The Bode plot of the phase delay (Figure 5) indicates an almost identical behaviour in all three cases. All systems exhibit a capacitive pattern where current leads the voltage. There is an initial part where phase oscillates around zero, indicative of an initial DC behaviour, followed by a decrease before reaching a first plateau. This plateau may be regarded as indicative of a dominant time constant at low frequencies, that is, up to approximately 0.5 MHz.
Along with the impedance measure, results show changes in both real and imaginary parts of the impedance with damage. The Nyquist plot, that is, the real versus the imaginary part of the impedance as calculated from (5), can be seen in Figure 6. The experimental Nyquist plot is different from that of a typical RC circuit in parallel, which is a semicircle and possesses a single time constant, but is indicative of a strong capacitance element which is scaled according to the level of damage, as was also suggested by Figure 5. As was also noticed in Figure 5, scanning at frequencies higher than 1 MHz is required for more time constants that may be involved in the behaviour of the material.
More analytically, the frequency dependent part of the impedance or its imaginary part relates to capacitance and inductance properties of the interrogated element when seen as a typical electrical circuit and is expressed by the total reactance of the system: where is the total reactance, is the inductive reactance, is the capacitive reactance, is the radial frequency, is the inductance, and is the capacitance. The negative values of the imaginary part of the impedance, or that current leads the voltage, that have been obtained for all cases indicate the presence of capacitance that can be expressed by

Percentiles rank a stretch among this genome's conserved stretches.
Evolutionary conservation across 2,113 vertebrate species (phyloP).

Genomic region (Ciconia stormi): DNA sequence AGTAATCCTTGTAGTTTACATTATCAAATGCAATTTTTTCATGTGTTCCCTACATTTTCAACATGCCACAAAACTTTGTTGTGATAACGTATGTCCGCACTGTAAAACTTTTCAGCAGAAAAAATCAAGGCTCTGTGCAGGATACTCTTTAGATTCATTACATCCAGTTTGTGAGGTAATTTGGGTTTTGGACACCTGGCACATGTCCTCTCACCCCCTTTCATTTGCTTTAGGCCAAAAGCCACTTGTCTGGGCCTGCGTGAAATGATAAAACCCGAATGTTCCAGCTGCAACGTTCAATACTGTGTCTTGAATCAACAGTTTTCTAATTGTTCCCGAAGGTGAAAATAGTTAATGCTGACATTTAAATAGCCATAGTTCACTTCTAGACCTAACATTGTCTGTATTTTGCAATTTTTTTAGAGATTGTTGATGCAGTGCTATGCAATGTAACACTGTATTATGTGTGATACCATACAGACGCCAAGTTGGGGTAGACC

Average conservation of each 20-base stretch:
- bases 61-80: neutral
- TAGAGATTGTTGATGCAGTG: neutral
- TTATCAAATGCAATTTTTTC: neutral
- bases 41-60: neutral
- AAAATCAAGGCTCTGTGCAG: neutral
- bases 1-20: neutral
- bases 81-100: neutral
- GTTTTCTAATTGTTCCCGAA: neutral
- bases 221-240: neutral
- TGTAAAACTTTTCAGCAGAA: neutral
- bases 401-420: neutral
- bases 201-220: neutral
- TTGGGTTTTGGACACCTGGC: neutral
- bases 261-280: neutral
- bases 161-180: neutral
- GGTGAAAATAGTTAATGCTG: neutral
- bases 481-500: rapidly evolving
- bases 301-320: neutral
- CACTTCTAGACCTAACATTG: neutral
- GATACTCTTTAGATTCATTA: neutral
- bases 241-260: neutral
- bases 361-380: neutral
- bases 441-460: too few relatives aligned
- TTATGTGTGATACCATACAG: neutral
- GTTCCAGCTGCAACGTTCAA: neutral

This behavior can be attributed to the decrease in the dielectric constant of the specimen due to microcracks. In detail, capacitance is expressed by where is the permittivity of free space and has a value of 8.85×10−12 C2/Nm2, is the relative permittivity of the material, is the area, and is the thickness. The introduction of defects (microcracks) lowers the conductivity of the system; therefore the relative permittivity of the material is changing. The total capacitance of the nanocomposite is then represented by where is the concentration of the air (voids) inside the material and is the relative permittivity of the air.
Also the relative permittivity of the air has lower values than the relative permittivity of composite . Thus, capacitance of the system is decreasing. On the other hand according to (7) the imaginary part of the impedance is increasing upon damage.
This can be easily distinguished in Figure 6 where the Nyquist plot of imaginary part versus the real part of the impedance is depicted. As it can be seen there is dramatic increase at approximately one order of magnitude in the imaginary part (-ImZ) of the impedance for the specimen that was subjected to 70 cycles of thermal shock compared with the undamaged one.